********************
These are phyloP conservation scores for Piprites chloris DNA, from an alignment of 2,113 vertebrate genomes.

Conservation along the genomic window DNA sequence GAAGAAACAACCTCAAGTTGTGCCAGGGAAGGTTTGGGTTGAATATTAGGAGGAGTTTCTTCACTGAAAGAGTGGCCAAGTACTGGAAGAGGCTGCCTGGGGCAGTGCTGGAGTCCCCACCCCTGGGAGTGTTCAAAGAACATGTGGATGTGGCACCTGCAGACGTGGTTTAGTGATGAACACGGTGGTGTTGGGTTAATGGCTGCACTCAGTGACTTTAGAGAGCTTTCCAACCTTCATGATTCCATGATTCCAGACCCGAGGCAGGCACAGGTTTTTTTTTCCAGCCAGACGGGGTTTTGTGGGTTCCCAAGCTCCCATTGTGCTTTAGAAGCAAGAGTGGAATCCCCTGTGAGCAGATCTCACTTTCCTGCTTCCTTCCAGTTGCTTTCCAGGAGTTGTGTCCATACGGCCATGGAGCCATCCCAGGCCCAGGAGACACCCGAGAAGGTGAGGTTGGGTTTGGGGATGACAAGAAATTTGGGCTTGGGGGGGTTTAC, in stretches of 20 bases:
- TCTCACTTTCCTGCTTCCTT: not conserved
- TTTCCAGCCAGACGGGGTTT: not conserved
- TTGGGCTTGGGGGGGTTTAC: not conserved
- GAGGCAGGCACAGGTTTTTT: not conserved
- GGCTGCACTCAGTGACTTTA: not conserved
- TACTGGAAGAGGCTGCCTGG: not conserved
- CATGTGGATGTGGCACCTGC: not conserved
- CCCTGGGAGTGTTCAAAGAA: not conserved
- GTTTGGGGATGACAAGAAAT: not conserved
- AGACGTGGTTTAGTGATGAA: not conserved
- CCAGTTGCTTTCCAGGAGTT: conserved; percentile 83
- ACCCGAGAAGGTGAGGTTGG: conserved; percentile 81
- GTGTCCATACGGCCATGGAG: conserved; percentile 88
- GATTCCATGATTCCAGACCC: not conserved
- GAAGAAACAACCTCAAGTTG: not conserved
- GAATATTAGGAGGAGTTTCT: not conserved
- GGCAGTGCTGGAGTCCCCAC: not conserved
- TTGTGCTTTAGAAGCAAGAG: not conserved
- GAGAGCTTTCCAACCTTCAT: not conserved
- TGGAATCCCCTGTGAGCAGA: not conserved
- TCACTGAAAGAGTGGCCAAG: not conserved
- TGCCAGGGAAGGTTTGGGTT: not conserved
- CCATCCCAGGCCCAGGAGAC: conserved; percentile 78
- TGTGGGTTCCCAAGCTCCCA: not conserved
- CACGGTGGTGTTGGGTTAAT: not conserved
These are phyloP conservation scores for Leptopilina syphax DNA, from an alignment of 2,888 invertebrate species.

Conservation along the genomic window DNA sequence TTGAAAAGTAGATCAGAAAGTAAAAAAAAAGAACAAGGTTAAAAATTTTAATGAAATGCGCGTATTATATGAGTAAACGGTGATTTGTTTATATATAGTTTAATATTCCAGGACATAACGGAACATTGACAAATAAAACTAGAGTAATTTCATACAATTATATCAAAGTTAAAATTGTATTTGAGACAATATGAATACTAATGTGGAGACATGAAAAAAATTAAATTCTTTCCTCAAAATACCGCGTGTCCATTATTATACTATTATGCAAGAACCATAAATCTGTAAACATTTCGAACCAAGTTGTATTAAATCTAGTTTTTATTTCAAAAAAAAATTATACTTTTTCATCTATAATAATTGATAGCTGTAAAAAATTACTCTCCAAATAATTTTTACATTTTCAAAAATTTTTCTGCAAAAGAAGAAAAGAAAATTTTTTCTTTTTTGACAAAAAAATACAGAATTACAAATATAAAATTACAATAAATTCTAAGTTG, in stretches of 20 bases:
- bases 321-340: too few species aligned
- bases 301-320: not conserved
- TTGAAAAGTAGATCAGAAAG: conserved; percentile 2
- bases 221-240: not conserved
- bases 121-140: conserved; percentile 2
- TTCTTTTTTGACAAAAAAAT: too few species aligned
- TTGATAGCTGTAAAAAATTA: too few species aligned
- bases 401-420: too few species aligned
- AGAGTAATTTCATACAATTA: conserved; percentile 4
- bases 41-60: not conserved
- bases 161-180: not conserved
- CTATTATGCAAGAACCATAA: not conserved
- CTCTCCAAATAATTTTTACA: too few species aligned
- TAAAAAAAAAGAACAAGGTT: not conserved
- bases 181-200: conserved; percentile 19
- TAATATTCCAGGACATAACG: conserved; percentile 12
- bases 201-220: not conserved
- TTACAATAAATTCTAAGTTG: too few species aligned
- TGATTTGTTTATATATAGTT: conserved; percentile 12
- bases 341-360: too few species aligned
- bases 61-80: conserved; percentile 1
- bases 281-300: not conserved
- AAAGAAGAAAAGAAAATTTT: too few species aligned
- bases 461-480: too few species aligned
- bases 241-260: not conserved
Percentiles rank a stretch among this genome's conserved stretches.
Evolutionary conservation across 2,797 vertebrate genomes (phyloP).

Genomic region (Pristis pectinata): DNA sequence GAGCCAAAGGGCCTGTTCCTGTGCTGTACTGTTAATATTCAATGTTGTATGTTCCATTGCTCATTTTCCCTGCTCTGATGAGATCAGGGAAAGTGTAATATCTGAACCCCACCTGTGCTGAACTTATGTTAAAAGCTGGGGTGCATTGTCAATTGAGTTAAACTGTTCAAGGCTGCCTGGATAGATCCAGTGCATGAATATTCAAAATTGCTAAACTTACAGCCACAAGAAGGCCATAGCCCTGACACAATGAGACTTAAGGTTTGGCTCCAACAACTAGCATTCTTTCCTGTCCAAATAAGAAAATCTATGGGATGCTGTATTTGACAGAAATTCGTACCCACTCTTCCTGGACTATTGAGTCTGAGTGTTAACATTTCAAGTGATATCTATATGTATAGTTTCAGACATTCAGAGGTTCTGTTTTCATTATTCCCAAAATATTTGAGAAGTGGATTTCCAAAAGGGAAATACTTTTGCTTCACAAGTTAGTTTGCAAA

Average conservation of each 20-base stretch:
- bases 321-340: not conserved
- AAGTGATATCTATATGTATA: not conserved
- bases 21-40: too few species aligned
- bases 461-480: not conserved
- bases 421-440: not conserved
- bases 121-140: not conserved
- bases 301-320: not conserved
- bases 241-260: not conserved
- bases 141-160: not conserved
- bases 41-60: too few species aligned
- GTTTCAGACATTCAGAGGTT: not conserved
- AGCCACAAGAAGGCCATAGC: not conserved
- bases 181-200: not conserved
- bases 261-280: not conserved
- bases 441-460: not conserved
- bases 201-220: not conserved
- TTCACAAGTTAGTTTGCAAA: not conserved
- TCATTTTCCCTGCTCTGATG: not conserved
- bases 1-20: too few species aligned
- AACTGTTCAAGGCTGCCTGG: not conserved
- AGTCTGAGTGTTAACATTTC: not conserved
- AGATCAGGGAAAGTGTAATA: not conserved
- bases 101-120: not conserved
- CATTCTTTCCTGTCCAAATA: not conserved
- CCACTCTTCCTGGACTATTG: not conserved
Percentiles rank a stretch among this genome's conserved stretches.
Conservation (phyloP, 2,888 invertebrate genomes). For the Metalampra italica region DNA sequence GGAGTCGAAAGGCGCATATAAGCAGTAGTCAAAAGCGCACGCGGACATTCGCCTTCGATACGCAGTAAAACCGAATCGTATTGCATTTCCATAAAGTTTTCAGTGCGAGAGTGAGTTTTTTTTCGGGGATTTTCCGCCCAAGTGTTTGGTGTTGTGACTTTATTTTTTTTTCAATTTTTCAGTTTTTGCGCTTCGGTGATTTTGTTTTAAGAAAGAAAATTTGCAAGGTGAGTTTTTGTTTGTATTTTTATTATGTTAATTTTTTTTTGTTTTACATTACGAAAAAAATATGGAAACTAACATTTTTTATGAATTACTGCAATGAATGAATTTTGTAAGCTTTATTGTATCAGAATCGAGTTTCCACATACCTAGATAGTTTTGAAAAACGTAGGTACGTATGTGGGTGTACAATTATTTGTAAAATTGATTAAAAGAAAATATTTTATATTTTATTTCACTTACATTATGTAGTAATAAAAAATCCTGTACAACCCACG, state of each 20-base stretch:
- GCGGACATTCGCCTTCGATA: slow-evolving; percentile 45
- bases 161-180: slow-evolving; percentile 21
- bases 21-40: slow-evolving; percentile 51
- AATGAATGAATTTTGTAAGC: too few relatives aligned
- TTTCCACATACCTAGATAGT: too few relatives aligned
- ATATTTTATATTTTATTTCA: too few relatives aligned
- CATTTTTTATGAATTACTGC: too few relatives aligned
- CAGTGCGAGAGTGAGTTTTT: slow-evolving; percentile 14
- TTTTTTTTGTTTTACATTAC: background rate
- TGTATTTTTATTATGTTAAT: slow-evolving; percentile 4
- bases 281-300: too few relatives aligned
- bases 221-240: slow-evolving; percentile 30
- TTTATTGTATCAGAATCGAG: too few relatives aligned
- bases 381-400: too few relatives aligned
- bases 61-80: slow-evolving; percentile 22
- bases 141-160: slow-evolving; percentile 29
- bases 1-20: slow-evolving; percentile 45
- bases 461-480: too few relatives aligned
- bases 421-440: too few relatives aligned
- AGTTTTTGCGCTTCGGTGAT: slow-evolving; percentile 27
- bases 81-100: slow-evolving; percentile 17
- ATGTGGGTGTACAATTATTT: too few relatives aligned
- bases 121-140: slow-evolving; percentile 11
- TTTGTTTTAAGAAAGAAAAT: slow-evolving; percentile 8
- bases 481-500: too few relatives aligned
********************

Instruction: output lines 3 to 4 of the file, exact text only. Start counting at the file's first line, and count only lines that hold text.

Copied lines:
- TCTCACTTTCCTGCTTCCTT: not conserved
- TTTCCAGCCAGACGGGGTTT: not conserved